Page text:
diagnosis and treatment of osteoporosis

osteoporosis is a disease that thins and weakens the bones to the point that they become fragile and break easily. in other words bones with lower density are at higher riskfor fractures. typically there are no symptoms in theearly stages of bone loss. frequently the first symptom of osteoporosis is a fractured bone. othersymptoms may include but are not limited to back pain,

abnormal curvature of the upper back andloss of height. the risk factors for osteoporosis are having a thin, small-boned body, family history of osteoporosis,early menopause before age 45, a diet low in calcium andvitamin d, cigarette smoking, excessive alcoholconsumption, long-term use of medications that maycause bone loss and being asian or caucasian. osteoporosis is usually diagnosedby your doctor

using a combination of medical history,physical examination and measuring your bone density by means of a dexa scan which is a safe, painless x-ray technique. disability is a consequence of hipfractures. 20 percent of these patients required long-term nursing home care and about 60percent failed to return to pre-fracturelevel of function. chronic back pain, loss of height, and impaired lung function are common consequences of vertebral fractures.

all of these together add up to reduced quality of life and loss of independence, which for most of us is considered the most significant. because lost bone cannot be replaced, to treat osteoporosis, we focus on prevention of further bone loss and fractures. the treatment consists of regular exercise, adequate intake of calcium and vitamin d, smoking cessation, and the use of medications. if you want to know if you are

at risk for osteoporosis, you can contact your primary care physician, gynecologist, orthopedist or rheumatologist for evaluations. by taking your medical history, physical examination and if indicated, a dexa scan, your doctor can make a decision on the treatment you made need.

diagnosing osteoporosis

diagnosing osteoporosis

well, my name is mary parker. i was born in 1923 on a farm in antigonish so i'm about 92, i believe. i was always active. even when i was yay high, i wondered why my parents couldn't keep up to me. i always watch myself because i know if i fall, at my age, i could, it could be disastrous for me. i can't envision myself not being able to go. i think my mother was very depressed when she was diagnosed with osteoporosis. independence is everything to her, to be in charge of her own life,

to take care of her own health. so the first thing that i did was go to the computer and get onto the osteoporosis canada website. they had lots of exercises, strength-building exercises, that she could do and hope, you know, that she didn't have to sit and cry in a corner, you know, that, that she wouldn't be able to do anything any more. after looking at the website, i felt that there was more hope here, but i still needed some help so, there is a kinesiologist here and so my mom and i both went to talk to her. we explained the difficulties my mom was having; her falling, her trouble getting out of a car, and asked her for her advice.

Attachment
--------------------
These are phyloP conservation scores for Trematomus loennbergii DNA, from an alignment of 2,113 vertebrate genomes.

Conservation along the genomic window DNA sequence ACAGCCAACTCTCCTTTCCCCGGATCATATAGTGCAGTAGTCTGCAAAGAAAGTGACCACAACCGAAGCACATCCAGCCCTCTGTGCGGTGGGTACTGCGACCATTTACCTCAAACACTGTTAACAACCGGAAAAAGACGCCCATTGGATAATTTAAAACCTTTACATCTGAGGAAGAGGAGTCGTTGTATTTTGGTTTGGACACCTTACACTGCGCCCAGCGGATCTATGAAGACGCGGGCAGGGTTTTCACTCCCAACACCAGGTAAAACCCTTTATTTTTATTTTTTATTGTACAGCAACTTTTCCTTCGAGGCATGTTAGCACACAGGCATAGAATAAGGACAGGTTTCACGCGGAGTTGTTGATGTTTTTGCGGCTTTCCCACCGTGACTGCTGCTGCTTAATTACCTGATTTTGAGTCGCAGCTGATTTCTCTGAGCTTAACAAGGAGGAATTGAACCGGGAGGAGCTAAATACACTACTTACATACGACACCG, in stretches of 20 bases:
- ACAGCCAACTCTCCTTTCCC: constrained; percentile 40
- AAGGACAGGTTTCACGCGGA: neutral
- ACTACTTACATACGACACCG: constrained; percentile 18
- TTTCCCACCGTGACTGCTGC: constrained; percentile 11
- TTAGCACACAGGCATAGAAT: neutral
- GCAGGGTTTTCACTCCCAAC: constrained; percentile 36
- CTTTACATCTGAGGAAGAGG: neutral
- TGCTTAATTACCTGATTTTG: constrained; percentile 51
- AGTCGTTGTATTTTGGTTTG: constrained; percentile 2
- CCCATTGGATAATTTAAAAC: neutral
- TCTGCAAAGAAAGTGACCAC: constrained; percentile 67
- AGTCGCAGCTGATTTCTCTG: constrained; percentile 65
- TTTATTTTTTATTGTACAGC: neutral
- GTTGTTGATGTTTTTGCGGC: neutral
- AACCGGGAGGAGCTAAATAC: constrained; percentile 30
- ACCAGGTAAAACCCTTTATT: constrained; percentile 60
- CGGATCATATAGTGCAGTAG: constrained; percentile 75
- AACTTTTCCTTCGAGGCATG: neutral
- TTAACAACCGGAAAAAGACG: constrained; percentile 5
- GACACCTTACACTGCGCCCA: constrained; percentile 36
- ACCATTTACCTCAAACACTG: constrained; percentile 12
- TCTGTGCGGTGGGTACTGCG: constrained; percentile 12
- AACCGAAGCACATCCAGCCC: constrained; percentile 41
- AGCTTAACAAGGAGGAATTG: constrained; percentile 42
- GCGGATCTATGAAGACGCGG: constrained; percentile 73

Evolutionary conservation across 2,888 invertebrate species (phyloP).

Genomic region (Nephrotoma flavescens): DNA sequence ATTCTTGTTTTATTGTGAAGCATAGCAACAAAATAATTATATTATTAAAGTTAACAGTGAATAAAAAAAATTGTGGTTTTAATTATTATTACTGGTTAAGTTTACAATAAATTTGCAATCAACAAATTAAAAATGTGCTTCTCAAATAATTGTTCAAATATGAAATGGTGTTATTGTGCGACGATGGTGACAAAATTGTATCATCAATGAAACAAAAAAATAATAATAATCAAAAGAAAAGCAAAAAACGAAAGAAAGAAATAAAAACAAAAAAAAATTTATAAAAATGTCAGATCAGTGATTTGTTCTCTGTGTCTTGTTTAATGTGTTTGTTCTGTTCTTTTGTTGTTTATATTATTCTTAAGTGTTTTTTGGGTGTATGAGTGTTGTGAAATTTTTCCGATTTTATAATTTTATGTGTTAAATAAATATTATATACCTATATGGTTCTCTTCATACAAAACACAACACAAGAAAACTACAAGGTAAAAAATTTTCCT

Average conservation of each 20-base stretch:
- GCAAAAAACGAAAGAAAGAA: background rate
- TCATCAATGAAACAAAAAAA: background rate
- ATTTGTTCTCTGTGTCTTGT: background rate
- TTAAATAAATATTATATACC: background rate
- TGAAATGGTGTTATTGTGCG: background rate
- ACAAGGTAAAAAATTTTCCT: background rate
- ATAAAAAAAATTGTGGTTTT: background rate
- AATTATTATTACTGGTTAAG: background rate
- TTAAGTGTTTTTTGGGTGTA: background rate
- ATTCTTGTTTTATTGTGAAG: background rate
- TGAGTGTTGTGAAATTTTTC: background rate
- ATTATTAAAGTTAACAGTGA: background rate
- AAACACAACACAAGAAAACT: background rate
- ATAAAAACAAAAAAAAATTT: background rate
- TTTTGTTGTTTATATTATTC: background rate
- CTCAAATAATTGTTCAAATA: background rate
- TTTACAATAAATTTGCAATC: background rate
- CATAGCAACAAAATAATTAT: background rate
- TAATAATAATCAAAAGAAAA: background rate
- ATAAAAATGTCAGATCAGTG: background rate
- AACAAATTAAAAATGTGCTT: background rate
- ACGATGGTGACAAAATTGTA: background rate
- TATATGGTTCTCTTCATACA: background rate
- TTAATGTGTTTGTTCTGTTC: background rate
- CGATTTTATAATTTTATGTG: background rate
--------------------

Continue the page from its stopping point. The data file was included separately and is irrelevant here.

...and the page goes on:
some of our residents are hesitant to exercise because its not something they have ever done. however, once they get started they enjoy it and can see the benefits. mary is afraid of falling so i'm going to teach her a few exercises that challenge her balance and improve her strength. a curved spine, or exaggerated kyphosis, may lead to problems with balance because the weight of the upper body is pushed forward. mary will learn an exercise to improve endurance of her back extensor muscles to help her stand straighter. we want to find exercises that are not so hard that she will fall but are hard enough that she has to concentrate to keep her balance.

these exercises don't take long and can be done all at once or on alternating days. doing them regularly makes mary feel more confident and less fearful of falling. we also have a tai chi class that mary can attend twice a week. tai chi is a great way to improve your balance. so my mother started to do the exercises that the kinesiologist recommended and she's just getting stronger every day. i find her a great inspiration in my own life and i want to be like her, i want to be independent and i want to be strong, i want to be healthy and i owe my mom a lot.

i feel good, feel good all over! tired, sometimes, see, i've had nine children and i've had exercise. [laughter] walking does the most for me. it gives me exercise, my body and my legs, but the biggest thing i like is hugs. [laughter]

describe osteoporosis

describe osteoporosis

iridocyclitis i r d o c l t s

iridocyclitis is spelled i-r-i-d-o-c-y-c-l-i-t-i-s thank you so much, everyone! he is such a happy kid "just a good boy" his mom says

Selasa, 25 April 2017

degenerative osteoporosis

degenerative osteoporosis

and now note osteoarthritis or joint sufferers, or simply athletes with muscle injuries a new dietary supplement is changing the lives of many people suffering from these ailments including a madrid firefighter and elite athlete who attributes this supplement for his full recovery following an accident what is the secret? watch a vertebrea fracture, two arm fractures, two hernias, three subluxations...